Sunday, April 18, 2010

Growing Technology that Grows

Runoff from construction sites has long been a major factor in polluting our rivers and lakes. The EPA has even issued a new rule requiring all construction sites over 10 acres to reduce runoff to about 100-times lower than is typical of their discharge.

Luckily, research out of NC State University shows how a remarkable polymer can be used to reduce runoff from road construction up to 98% from current methods.

Professor R.A. McLaughlin, professor S.E. King, and professor G.D. Jennings are taking advantage of a remarkable polymer called polyacrylamide (PAM). PAM is a water soluble, synthetic polymer that expands when it comes into contact with water.

So, when it rains, PAM dissolves into sediments from runoff, causing tiny sediments to literally expand and settle. Not only does this stop the sediments from polluting a river or lake, but it also creates a physical barrier that slows runoff.

When used in conjunction with fiber check dams (FCDs) consisting of straw wattles and coir logs, construction companies might actually have a chance of meeting the DOT’s requirements.

Construction companies’ current method of using rock check dams are highly ineffective and even more expensive than McLaughlin et al.’s method of using the fiber check dams with PAM.

This research has major implications in a nation where 45% of rivers and streams in the United States are “impaired for their intended use, with sediment and siltation as the leading cause,” according to a study the EPA did in 2002.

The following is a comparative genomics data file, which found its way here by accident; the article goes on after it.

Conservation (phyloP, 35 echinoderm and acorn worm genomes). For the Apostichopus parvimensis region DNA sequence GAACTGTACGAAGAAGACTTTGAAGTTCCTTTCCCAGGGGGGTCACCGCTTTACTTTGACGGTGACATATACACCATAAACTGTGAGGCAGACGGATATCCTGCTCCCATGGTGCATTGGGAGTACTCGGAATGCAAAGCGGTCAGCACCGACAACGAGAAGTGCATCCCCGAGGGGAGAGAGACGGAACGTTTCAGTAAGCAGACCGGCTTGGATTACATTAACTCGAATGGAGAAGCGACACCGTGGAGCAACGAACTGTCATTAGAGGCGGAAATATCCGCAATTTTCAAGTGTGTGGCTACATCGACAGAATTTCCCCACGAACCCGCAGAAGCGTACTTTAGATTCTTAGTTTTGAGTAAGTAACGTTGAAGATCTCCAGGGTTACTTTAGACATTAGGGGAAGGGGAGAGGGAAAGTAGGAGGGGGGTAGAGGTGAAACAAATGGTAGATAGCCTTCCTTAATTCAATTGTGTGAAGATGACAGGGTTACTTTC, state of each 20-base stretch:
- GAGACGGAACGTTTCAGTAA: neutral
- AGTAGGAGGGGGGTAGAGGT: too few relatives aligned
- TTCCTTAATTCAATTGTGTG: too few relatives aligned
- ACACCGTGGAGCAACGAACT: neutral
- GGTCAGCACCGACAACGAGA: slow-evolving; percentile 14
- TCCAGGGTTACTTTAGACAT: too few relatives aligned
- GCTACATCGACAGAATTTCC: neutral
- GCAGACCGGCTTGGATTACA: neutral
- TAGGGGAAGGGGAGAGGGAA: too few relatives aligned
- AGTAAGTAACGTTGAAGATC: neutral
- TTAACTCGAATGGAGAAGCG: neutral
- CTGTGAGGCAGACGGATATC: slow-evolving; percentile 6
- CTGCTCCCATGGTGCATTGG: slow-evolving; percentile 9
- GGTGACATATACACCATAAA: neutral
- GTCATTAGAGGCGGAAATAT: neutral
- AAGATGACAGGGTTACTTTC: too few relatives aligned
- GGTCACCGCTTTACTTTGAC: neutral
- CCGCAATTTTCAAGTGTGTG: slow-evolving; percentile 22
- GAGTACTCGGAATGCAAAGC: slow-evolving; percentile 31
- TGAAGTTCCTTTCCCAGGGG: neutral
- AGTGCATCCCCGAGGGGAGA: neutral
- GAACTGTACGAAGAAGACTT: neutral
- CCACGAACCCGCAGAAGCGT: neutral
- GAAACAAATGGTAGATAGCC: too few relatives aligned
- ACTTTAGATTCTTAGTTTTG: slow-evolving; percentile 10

When water has high levels of particles due to sedimentation, it is called turbid water, and high levels of turbidity in drinking water can protect disease-causing bacteria from ultraviolet sterilization, which when drank can cause nausea, vomiting, and dizziness. And, long-term drinking of turbid water can lead to gastrointestinal diseases or death.

McLaughlin et al. tested three different systems for controlling erosion at two roadway projects undergoing construction in the North Carolina mountains from June 2006 to March 2007. The team marked off three experimental sections next to each other at the first roadway project, and two experimental sections at the second roadway project.

The first experimental section of the first roadway was treated using the standard technique used by construction companies:

“[Rock check dams] are narrow sediment traps in the ditch along with rock check dams,” McLaughlin said.

The team treated the second experimental section of the first roadway with fiber check dams (FCDs) consisting of straw wattles and coir logs.

And the team treated the third experimental section of the first roadway using fiber check dams with granulated PAM added to each. The PAM is granulated rather than liquid so that when it rains, it dissolves into the soil and thickens the barrier of the dam, as well as weighs down the sediments.

The team compared the three systems by measuring the turbidity, or the amount of sediments, in the water.

Turbidity is measured in nephelometric turbidity units (NTU). The EPA requires turbidity for construction companies be less than 280 NTU. At site one, the average turbidity values for the storm-water runoff was 3,913 nephelometric turbidity units (NTU) for rock check dams. However, the Fiber check dams with PAM’s average turbidity values were only 34 NTU.

"Because we did this research before the rule was issued, we have good confidence that we can train the industry to attain the turbidity goal following key elements we have determined are necessary based on our research," McLaughlin said.

McLaughlin et al. published their research, titled “Improving construction site runoff quality with fiber check dams and polyacrylamide,” in the Journal of Soil and Water Conservation 64(2):1444-154.

No comments:

Post a Comment